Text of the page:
Understanding consumer food waste out of home
- Start date:
- February 2012
- June 2013
In 2012 WRAP commissioned this research to help support the Hospitality and Food Service Agreement (H&FSA). The research aimed to:
- Identify consumer barriers to and opportunities for preventing food waste when eating out; and
- Develop research suggestions for how the Hospitality and Food Service sector could support consumers in reducing food waste out of home.
This research was designed to enhance the evidence base around why customers leave food when eating out at restaurants, pubs, quick service restaurants, hotels, staff canteens and leisure venues in the UK. It comprised an omnibus survey, a bespoke quantitative survey of over 5,000 customers and a series of discussion groups.
The sampling was informed by WRAP’s requirement to have equal size samples in each country (with a minimum of 1,100 in each of the nations with the exception of Northern Ireland) and the need to meet target samples of 500 for each of hotels, leisure venues and staff restaurants, 875 for QSR and pubs, and 950 for restaurants. To meet these target samples a hierarchical least-fill method was used in the online questionnaire.
Close to three in ten respondents left food at the end of their meal. These individuals were more likely to be women and to be younger. Hotels, pubs and restaurants had bigger proportions of meal leavers than other venues.
The main dish and the accompanying side dishes were the courses most likely to be left; while appetisers, starters and desserts were less likely to be left. The staple foods that tend to get left at the end of the meal are chips, vegetables and salad.
Food is mainly left because portions are too big. Two-fifths of meal leavers stated the portion being too big as the reason for leaving food. Diners who are eating out for the experience rather than simply to ‘re-fuel’ are more likely to leave food at the end of their meal.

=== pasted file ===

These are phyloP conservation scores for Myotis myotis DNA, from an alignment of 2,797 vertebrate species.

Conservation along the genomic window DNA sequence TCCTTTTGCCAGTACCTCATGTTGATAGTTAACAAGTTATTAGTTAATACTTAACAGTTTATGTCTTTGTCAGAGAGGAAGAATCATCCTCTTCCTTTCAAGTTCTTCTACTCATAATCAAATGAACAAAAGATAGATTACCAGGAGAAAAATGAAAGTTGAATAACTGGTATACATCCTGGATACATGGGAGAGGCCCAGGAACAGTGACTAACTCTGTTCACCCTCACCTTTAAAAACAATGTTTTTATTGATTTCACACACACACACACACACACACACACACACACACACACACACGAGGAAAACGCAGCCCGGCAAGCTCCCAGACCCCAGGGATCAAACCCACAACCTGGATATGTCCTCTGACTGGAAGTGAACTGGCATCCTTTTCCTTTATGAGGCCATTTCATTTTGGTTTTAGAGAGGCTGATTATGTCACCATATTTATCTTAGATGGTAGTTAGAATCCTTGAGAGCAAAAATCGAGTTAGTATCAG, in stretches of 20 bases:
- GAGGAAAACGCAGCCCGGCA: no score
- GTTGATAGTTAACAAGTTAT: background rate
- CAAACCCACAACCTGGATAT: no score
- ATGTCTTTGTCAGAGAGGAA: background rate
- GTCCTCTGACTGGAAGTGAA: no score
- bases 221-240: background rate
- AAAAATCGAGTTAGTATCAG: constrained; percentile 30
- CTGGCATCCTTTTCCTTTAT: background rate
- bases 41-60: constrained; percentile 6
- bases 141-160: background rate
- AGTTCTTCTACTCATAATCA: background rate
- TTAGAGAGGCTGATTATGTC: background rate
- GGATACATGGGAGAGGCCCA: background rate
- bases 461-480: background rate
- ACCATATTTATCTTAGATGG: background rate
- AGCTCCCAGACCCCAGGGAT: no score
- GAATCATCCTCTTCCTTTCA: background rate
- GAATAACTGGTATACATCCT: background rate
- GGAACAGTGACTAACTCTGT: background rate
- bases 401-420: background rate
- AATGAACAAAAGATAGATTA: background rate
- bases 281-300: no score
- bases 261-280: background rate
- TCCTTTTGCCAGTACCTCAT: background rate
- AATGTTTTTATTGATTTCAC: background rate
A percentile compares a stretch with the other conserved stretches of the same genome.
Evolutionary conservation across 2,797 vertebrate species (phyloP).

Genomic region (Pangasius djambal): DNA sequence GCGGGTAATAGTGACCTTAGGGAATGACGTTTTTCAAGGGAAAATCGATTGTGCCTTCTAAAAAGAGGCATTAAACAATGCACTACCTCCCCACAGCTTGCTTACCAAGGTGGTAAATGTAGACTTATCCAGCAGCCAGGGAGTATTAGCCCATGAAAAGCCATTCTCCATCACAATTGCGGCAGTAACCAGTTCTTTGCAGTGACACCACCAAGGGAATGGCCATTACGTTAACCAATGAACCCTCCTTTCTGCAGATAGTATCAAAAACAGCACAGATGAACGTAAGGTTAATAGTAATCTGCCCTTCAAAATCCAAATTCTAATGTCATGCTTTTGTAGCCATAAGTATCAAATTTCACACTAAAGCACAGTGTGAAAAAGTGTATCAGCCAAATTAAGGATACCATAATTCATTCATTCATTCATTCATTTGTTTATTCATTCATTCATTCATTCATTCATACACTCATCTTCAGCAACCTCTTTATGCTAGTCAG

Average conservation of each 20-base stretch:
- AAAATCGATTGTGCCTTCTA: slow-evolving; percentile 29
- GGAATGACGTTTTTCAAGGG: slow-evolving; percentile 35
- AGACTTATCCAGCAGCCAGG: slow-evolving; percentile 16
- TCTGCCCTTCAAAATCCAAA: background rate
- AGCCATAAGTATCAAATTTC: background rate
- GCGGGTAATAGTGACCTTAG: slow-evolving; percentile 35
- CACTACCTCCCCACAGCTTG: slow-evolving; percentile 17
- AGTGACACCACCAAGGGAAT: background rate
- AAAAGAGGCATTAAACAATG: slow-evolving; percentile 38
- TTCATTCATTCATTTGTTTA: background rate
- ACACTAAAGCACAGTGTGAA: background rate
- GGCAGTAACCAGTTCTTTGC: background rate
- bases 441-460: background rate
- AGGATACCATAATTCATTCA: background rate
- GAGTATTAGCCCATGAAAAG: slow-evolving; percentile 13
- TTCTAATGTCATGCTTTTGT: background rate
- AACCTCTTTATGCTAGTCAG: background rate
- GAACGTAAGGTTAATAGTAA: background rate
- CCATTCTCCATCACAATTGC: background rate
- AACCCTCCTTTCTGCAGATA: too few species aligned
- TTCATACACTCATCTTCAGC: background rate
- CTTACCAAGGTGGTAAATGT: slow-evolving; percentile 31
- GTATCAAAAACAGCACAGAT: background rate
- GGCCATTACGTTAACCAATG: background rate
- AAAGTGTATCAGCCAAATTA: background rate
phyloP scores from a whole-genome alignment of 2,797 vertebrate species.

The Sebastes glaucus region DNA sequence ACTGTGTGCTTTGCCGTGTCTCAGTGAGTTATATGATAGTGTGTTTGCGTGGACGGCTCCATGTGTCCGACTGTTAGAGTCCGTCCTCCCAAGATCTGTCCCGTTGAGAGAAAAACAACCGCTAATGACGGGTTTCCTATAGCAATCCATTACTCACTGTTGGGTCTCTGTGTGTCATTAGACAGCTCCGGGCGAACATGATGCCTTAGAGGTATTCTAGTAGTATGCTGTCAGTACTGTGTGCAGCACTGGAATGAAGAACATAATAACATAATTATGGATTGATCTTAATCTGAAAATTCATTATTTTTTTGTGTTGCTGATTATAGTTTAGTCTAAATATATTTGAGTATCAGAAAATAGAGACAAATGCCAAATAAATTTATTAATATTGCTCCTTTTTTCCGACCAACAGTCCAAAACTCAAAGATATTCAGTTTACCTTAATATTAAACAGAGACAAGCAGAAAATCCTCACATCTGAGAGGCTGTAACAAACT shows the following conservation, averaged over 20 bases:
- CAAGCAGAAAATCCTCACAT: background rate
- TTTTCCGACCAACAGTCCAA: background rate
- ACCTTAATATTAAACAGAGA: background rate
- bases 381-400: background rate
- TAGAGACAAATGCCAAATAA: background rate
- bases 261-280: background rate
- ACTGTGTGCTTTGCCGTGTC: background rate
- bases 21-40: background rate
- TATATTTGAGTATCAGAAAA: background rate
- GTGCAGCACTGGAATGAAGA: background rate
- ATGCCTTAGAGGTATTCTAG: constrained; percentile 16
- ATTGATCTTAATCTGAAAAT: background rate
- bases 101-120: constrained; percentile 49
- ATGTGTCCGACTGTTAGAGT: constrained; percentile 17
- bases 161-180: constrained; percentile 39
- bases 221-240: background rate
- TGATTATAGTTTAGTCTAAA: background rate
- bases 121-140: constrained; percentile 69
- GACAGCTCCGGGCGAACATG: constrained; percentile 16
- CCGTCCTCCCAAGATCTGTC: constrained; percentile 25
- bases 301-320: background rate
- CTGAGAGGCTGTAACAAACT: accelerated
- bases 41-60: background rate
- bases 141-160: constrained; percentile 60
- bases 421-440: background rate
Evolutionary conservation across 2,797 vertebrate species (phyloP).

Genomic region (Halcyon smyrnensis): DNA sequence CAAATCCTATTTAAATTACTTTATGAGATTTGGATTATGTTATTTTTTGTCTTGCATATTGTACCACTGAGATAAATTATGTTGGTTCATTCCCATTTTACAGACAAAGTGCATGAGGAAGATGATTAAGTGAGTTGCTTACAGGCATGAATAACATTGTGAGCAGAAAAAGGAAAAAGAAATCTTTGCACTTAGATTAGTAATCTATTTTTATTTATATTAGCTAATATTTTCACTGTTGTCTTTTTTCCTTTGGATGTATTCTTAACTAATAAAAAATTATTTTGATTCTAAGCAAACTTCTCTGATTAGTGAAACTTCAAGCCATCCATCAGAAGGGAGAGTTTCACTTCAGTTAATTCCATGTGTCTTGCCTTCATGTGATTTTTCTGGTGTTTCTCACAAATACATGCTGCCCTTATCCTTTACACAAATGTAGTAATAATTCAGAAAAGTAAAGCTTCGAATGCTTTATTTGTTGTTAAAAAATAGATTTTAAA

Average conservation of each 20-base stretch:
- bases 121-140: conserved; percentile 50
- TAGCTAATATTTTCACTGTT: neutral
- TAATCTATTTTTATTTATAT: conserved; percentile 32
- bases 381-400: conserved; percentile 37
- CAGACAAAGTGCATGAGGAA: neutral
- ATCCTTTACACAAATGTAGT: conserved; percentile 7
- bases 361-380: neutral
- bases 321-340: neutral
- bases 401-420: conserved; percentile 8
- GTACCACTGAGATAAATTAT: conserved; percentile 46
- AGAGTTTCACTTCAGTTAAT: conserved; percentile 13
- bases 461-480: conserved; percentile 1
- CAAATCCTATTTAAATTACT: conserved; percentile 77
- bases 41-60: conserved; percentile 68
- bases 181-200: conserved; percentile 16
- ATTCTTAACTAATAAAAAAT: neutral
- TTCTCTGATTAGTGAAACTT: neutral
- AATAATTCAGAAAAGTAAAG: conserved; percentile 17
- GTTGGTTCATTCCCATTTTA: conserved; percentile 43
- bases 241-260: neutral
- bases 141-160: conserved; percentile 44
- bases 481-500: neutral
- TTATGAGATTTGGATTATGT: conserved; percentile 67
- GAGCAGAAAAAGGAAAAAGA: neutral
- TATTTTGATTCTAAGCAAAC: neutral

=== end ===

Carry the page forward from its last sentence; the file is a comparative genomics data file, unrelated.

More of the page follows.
The majority of diners do not want to think about food waste when they are enjoying a meal out. When eating out the issue of food waste is not something which is front of mind and customers do not want to engage with it. Three-fifths of respondents agreed with the statement ‘I don’t want to have to think about leaving food when I eat out’.
Conclusions and suggestions from research
The key opportunities for tackling plate waste suggested by the research are around ordering or getting too much food (of which portion size is a key aspect).
From a technical point of view, signatories and partners to the Hospitality and Food Service Agreement could better promote and offer more choice of portion sizes in their outlets - especially restaurants, pubs and hotels. Venues could offer different sized main courses as well as different sized side dishes, which would give customers more choice and empower them to order ‘the right amount’, thereby reducing plate waste.
From a behavioural point of view, WRAP’s continued work with signatories to develop suitable messages around portion sizes, and empowering customers to ask for more information will further help. Tools like an online resource pack where different messages tailored to the specific venue are trialled and tested, could offer additional insights into which types of message wording and on what channels (e.g. on menus with/without pictographic aids, on table cards, on special’s boards, communicated by staff) work best.
By addressing the provision and communication of different portion sizes, both technically with industry and behaviourally with staff and customers, a decline in the amount of plate waste can be expected.
For the executive summary and full set of reports, please visit: www.wrap.org.uk/outofhome
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